The dissertation is the capstone project for PhD students. It is perhaps the most important and far-reaching undertaking in the entire doctoral program, having an impact that extends well beyond graduate studies.

Requirements and Deadlines

Every PhD candidate is required to successfully complete and submit a dissertation to qualify for degree conferral. Since each department maintains specific requirements for the content and evaluation of the dissertation, you should review your department's guidelines prior to beginning the process. The GSAS policy page on Dissertations provides general information on formatting, submission, and publishing and distribution options. Students who do not follow the formatting specifications noted in this publication will not be eligible for conferral of their degree and will need to apply for the next available degree period after corrections are made.

Degrees are awarded in November, March, and May. Dissertation submission deadlines are noted in the Degree Calendar section of GSAS Policies.

Students submit their dissertations through ProQuest ETD, Harvard’s electronic thesis and dissertation submission system. 

Publishing Options and Embargoes

Students are given complete control over the accessibility of their work. Upon final approval, the dissertation becomes part of multiple Harvard and non-Harvard downstream systems based on the permissions and publishing options selected during the ProQuest ETD submission process. Consult Publishing Options for more information.

An electronic copy of the dissertation is added to Digital Access to Scholarship at Harvard (DASH), the open-access repository of scholarship produced by members of the Harvard community. Dissertations are also deposited with ProQuest’s databases and become accessible to subscribers of ProQuest Dissertation & Theses Global.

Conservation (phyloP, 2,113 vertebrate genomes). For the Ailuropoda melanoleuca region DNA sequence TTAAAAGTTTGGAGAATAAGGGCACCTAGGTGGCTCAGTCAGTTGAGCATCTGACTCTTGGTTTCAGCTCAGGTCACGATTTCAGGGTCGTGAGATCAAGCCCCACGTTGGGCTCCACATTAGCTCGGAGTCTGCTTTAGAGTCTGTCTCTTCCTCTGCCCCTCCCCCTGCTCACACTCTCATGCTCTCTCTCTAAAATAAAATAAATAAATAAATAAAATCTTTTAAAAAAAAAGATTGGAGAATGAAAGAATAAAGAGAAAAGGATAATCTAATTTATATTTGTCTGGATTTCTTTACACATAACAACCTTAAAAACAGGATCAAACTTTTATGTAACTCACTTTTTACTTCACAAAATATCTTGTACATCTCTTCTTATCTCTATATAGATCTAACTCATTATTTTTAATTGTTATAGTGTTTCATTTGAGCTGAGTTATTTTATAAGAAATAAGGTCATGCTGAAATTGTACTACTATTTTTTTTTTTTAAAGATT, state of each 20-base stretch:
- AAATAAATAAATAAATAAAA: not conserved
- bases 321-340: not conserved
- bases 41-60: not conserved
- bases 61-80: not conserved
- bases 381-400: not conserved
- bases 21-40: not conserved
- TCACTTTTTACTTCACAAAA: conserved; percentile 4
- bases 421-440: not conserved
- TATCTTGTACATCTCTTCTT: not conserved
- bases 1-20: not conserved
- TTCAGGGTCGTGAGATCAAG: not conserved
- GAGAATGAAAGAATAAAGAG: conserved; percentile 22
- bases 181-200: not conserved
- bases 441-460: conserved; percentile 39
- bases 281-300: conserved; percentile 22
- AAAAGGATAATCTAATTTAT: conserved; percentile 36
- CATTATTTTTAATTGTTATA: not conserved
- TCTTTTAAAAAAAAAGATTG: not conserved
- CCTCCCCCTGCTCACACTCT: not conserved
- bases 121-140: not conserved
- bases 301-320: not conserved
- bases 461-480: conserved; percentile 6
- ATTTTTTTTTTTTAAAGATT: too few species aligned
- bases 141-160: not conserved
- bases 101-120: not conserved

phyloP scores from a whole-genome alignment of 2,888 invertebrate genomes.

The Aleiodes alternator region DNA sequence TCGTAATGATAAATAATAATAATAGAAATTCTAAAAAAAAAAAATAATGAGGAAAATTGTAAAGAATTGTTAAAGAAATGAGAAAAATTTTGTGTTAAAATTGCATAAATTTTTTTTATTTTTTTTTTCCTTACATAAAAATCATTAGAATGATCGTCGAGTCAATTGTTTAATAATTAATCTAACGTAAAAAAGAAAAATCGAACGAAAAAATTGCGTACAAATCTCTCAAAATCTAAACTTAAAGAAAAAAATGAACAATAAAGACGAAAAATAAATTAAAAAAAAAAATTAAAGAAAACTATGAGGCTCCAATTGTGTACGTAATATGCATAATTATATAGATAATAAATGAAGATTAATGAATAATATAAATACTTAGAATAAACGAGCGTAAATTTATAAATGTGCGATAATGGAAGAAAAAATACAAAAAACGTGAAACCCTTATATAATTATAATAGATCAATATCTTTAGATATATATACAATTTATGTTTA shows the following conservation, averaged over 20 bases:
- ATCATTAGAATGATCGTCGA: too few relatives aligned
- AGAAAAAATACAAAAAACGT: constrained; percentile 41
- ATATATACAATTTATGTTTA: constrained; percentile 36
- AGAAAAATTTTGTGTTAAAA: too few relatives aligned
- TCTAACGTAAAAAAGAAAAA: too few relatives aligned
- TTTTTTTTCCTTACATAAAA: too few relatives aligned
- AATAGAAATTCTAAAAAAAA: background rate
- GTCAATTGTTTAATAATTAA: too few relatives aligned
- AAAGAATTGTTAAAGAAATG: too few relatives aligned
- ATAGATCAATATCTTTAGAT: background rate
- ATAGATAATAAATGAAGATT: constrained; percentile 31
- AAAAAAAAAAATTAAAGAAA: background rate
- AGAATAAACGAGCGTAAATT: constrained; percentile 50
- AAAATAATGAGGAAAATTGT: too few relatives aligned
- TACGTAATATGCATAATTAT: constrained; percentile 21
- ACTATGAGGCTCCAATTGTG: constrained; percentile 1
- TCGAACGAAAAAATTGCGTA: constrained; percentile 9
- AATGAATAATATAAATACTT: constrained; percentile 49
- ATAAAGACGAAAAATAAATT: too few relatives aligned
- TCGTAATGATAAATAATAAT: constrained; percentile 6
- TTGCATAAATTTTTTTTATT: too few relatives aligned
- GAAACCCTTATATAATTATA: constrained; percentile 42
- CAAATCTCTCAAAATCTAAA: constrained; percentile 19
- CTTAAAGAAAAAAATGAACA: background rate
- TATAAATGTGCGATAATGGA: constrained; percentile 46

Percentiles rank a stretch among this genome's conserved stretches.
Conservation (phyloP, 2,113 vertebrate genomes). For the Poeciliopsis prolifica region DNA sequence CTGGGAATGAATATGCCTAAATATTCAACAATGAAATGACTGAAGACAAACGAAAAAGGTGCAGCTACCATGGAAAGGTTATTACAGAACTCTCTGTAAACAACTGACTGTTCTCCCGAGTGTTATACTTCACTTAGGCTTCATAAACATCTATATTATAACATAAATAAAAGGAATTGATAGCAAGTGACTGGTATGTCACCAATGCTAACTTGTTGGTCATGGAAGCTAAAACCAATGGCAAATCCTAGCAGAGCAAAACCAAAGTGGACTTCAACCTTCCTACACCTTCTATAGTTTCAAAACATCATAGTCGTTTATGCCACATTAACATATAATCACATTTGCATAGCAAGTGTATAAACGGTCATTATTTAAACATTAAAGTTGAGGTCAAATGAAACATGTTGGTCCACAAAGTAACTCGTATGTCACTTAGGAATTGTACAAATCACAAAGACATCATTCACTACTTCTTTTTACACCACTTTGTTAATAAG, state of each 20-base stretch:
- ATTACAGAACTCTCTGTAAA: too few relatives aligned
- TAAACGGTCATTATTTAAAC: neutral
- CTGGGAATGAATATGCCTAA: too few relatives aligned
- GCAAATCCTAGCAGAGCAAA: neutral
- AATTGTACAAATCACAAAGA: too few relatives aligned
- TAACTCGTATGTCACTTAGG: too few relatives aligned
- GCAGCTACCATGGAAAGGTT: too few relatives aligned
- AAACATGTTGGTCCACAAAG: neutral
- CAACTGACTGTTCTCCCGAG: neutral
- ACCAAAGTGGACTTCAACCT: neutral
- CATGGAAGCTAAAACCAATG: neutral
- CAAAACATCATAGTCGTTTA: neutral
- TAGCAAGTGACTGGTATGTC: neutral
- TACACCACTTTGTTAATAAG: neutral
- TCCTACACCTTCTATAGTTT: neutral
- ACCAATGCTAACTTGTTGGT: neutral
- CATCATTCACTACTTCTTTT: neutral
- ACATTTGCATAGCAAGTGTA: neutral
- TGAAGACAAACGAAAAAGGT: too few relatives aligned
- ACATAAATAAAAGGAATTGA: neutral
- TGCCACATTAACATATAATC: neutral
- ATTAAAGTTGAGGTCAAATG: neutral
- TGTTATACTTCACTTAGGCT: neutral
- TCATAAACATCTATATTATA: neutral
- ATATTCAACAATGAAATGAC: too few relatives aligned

If necessary, students may request to delay the release of (“embargo”) their work when submitting their dissertation to ProQuest ETD. Embargo requests greater than two years are reviewed by the relevant director of graduate studies and by the University Librarian; students are notified by e-mail if their request has been approved. Embargo requests apply to both DASH and ProQuest.

Help with the Dissertation

Students can find support with planning and preparing to write the dissertation from their academic advisors and programs. Additional resources and assistance with dissertation completion fellowships are available through the GSAS Fellowships & Writing Center (FWC).

Dissertation: Nuts and Bolts

On March 7th, 2014, the GSAS Office of Student Affairs hosted a two-part “Nuts & Bolts” session focusing on the electronic dissertation both philosophically and practically, detailing preparation, publishing decisions and actual online submission of the work.

We are pleased to make audio of this session and presentation slides available online below.

  • Introduction (2:47)
    Garth McCavana, Dean for Student Affairs
  • Office of Scholarly Communication (OSC) (28:53)
    Colin Lukens, Repository Manager, Harvard Libraries
    Kyle Courtney, Copyright Advisor
  • Copyright and Fair Use (24:50) *
    Jonathan Hulbert, Office of the General Counsel
  • Submitting Your Electronic Dissertation (24:42)
    Maggie Welsh, Associate Registrar
    Kathy Hanley, Enrollment Coordinator
  • Recent Alumni Panel (16:21) *
    Jing Yang, PhD (’14), Applied Physics
    Gina Rivera, PhD (’13), Music
    Moderated by Garth McCavana

Presentation Materials

Video feat. Gary King from OSC 
Video begins at 9:30 in the audio.

* No slides used during these presentations.